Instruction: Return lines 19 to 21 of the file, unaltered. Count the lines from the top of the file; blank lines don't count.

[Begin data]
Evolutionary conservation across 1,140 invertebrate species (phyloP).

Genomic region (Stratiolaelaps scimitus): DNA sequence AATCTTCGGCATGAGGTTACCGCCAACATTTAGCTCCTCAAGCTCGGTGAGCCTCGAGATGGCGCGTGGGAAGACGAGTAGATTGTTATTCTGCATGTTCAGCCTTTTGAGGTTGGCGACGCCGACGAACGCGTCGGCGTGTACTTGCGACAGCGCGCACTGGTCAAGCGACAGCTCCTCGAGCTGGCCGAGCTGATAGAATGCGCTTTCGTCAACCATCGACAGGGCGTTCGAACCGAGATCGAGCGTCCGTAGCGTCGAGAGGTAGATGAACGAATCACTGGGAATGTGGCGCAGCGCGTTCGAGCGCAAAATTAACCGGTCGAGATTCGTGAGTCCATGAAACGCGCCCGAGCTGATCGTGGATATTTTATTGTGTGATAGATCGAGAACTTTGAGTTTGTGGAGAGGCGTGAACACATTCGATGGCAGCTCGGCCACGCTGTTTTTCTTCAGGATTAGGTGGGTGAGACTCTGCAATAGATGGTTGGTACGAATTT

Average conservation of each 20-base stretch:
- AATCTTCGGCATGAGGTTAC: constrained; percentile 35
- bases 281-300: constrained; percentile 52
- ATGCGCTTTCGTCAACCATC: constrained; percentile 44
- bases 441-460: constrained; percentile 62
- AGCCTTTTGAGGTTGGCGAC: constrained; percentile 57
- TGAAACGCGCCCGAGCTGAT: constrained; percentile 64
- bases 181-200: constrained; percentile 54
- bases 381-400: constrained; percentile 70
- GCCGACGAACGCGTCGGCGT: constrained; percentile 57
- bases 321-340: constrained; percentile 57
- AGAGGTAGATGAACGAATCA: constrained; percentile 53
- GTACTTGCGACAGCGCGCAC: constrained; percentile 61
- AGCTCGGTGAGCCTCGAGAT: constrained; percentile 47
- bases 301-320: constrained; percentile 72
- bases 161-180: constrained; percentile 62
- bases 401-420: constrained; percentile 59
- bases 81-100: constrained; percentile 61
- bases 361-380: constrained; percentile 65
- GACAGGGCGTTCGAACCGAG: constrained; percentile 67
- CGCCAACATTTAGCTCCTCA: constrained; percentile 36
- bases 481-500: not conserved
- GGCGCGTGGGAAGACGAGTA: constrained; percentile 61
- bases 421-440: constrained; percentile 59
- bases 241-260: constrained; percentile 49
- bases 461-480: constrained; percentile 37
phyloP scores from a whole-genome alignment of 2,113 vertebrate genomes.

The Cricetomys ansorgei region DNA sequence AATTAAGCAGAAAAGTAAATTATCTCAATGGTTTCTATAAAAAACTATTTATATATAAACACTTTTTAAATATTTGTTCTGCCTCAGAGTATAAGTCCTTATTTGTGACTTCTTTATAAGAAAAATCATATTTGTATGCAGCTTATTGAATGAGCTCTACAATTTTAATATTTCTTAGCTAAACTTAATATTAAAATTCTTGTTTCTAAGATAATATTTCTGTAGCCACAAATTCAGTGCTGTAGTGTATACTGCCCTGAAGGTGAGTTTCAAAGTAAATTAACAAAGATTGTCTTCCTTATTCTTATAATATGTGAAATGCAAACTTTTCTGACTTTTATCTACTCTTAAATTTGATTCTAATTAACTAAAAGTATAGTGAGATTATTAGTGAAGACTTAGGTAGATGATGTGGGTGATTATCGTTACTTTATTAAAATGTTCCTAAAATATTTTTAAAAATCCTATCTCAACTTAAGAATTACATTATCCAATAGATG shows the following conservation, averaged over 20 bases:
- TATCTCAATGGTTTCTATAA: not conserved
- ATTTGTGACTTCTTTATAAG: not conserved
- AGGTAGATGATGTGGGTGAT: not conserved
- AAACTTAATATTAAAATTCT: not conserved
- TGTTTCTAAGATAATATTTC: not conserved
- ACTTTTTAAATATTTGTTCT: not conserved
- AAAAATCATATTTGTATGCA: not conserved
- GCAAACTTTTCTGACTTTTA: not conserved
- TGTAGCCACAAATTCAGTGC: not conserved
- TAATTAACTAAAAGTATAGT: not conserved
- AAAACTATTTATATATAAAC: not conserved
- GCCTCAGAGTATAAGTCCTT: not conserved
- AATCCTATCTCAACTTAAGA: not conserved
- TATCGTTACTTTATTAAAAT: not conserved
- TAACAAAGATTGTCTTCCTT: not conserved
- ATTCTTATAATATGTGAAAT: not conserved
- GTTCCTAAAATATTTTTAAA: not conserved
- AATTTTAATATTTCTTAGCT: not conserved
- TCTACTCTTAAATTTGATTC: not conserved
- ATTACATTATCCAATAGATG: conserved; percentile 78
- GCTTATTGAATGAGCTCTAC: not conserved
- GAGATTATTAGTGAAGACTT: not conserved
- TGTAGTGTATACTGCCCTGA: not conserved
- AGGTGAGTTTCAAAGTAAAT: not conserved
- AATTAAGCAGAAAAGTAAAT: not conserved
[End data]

- bases 401-420: constrained; percentile 59
- bases 81-100: constrained; percentile 61
- bases 361-380: constrained; percentile 65